Iranian President At Odds With Parliament


Mr. Ahmadi-Nejad is the President of Iran. For the second time in Iran’s history the President is being summoned by the Parliament. The first time was last March when this same President was summoned to answer accusations of disloyalty to Ayatollah Ali Khamenei, Iran’s supreme leader, and economic mismanagement. This time it is to explain why he forced the delay of curbing currency fluctuations in September and October, permitted imports of luxurious cars and neglected domestic wheat production. The Parliament is blaming the President for the country’s economic woes but the President insists that the 50% reduction in their currency has been due to the sanctions placed on Iran by the International community over Iran’s nuclear programs. This summoning could pave the way for the President’s impeachment.


The Revolutionary Guard announced that they had recently fortified their naval might in the Gulf by building another naval base near the disputed island of Greater and Lesser Tunbs and Abu Musa. It is believed that this move is in preparation for any attack by Israel on Iran’s nuclear sites. The military has also announced that they have developed advanced drone weaponry. They claim to have a drone that takes off vertically and that it is so advanced that it is the first of its kind in the world. Some are skeptical.


Our sanctions against Iran are being used to try and change Iranian policy on matters that we currently find unacceptable. That matter is currently Iran’s nuclear program. But does it have to end there? My questions are how far should we go with sanctions? What policies should we not use sanctions to affect? A 50% decrease in their currency value is a serious hit. This may eventually break their economy. Should we limit our sanctions solely on the matter of policy or can we use it to help spread more democratic ideals to countries that don’t have it?



Financial Times


  1. This post helps to correctly point out the fact the the president of Iran has no real power. Iran is a religious theocracy with Ayatollah Ali Khamenei at its head. Ayatollah Khamenei is the person who really calls the shots inside Iran. In my opinion, Iran’s President gets too much attention in the western press. The western press should be focusing their efforts on putting pressure on the people who have real power in Iran to effect change on that nation. Perhaps Ahmadi-Nejad has simply blundered so badly that he will be removed by those who have the real power inside Iran. Those concerned with the nuclear capabilities of Iran should focus their efforts on those who have real power in Iran. Change cannot be expected to occur when dealing with powerless leaders. Those who wish to see change in Iran know who Iran’s real leaders are and must put pressure on those persons if they hope to achieve any results.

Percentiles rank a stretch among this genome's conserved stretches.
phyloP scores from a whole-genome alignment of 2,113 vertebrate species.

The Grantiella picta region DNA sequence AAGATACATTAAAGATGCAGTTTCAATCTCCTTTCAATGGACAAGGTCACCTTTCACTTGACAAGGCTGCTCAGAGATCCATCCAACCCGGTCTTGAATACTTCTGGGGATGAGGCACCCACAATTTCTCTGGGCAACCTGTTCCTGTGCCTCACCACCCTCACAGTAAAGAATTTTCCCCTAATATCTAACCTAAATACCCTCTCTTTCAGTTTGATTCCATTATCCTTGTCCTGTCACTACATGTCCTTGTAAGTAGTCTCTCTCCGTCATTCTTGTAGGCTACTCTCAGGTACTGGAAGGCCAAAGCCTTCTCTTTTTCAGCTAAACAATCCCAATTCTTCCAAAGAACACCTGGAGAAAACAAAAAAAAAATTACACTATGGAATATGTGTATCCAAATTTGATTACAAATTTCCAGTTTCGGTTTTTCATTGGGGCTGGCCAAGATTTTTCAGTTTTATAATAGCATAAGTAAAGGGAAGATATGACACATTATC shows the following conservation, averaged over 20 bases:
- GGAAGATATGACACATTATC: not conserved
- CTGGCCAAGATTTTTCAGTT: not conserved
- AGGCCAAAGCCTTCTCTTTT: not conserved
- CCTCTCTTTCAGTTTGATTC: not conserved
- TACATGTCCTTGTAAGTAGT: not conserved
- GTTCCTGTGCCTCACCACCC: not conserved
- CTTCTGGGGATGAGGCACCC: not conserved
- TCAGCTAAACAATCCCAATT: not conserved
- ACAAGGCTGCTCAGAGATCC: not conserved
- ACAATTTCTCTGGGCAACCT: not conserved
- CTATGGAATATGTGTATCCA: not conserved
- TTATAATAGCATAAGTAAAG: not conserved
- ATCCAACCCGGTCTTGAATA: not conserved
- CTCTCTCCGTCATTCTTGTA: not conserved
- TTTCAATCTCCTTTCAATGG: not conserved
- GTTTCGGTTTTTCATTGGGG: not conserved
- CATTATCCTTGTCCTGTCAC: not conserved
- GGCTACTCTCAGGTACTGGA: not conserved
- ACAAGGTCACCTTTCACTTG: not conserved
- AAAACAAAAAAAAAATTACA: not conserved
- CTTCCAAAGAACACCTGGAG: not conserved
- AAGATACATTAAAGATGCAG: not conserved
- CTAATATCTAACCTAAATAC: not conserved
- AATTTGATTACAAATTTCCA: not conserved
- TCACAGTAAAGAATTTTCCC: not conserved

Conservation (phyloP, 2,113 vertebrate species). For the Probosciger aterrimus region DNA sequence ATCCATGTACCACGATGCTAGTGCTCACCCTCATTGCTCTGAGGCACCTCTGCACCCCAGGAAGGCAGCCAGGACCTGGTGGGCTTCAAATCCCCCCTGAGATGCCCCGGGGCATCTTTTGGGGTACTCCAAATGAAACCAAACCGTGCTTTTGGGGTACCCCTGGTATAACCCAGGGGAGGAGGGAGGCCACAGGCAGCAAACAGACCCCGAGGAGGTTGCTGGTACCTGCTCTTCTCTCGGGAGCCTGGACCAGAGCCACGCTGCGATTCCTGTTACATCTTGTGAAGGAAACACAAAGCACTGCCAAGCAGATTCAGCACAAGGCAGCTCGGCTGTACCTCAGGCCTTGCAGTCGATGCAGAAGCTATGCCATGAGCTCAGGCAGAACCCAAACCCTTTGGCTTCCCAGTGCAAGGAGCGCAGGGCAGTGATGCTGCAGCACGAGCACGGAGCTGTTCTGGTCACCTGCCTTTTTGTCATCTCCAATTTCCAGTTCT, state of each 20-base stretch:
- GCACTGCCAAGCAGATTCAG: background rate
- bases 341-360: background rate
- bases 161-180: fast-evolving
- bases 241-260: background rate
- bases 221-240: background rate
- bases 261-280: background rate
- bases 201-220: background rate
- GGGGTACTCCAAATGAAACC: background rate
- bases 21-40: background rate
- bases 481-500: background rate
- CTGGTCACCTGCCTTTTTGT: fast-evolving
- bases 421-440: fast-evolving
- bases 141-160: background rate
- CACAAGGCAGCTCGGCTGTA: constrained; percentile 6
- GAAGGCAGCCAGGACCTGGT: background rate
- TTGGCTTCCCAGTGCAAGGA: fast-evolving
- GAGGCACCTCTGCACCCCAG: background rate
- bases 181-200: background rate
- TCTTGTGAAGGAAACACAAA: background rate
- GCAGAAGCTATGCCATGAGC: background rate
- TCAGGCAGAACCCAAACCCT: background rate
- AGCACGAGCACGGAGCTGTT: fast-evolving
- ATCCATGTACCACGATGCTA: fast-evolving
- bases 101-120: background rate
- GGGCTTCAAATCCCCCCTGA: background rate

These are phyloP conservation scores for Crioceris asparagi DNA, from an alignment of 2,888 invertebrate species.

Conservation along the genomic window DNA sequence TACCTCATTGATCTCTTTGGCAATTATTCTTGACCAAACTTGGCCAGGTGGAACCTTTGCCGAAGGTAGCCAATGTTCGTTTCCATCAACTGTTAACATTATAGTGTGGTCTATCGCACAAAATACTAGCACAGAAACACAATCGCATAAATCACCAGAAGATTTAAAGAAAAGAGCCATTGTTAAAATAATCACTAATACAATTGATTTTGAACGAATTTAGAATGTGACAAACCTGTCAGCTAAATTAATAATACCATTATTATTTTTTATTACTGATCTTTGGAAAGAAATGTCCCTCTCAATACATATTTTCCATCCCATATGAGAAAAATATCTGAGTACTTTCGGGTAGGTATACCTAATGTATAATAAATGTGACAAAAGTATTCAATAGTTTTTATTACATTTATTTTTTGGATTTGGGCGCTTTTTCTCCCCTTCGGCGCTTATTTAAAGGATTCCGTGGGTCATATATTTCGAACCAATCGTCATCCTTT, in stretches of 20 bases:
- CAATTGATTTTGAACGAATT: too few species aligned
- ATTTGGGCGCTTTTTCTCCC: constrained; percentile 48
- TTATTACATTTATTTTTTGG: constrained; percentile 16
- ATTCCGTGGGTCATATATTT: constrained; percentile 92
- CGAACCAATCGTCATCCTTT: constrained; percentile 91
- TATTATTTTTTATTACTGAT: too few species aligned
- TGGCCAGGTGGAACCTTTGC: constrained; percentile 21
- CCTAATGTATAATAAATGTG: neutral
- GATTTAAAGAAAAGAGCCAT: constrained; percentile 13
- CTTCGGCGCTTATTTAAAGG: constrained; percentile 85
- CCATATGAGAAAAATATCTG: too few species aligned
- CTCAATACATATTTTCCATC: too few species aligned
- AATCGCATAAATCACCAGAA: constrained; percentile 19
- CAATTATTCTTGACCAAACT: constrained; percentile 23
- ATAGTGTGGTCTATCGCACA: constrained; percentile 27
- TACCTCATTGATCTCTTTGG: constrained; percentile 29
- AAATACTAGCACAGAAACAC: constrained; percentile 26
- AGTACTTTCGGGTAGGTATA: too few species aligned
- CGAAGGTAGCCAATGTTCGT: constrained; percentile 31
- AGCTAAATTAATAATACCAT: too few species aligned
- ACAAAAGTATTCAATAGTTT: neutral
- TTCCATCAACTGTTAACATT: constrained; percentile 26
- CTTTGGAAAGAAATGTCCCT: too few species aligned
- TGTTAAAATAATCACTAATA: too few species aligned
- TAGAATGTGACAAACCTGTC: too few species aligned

2. The one thing that strikes me is if Iran is in such economic woes for the President to be summoned by Parliament to answer for the economy, how can they afford to develop “advanced drone technology” and build a new military base? If they are not lying about the military developments, then clearly they have funds or are getting them from somewhere.
    Sanctions are not going to effect change because they are only harming the Iranian people, and they are not the ones in charge. The question is that beyond military intervention, how can the international community effect change inside Iran? Increased sanctions will not break the backs of those really in charge, but only break the Iranian people who are the people who could lead a revolution in their nation.
    Mr. Levithan makes a very valid point. Ahmadi-Nejad is being controlled by the Ayatollah, Ali Khamenei and his advisors. In the end, he will be a scape-goat for the country and be replaced by someone who might toe the line better.
    Recent developments see Iran sitting down with the U.N. for more rounds of negotiations regarding their nuclear program. Hopefully, these will be productive.

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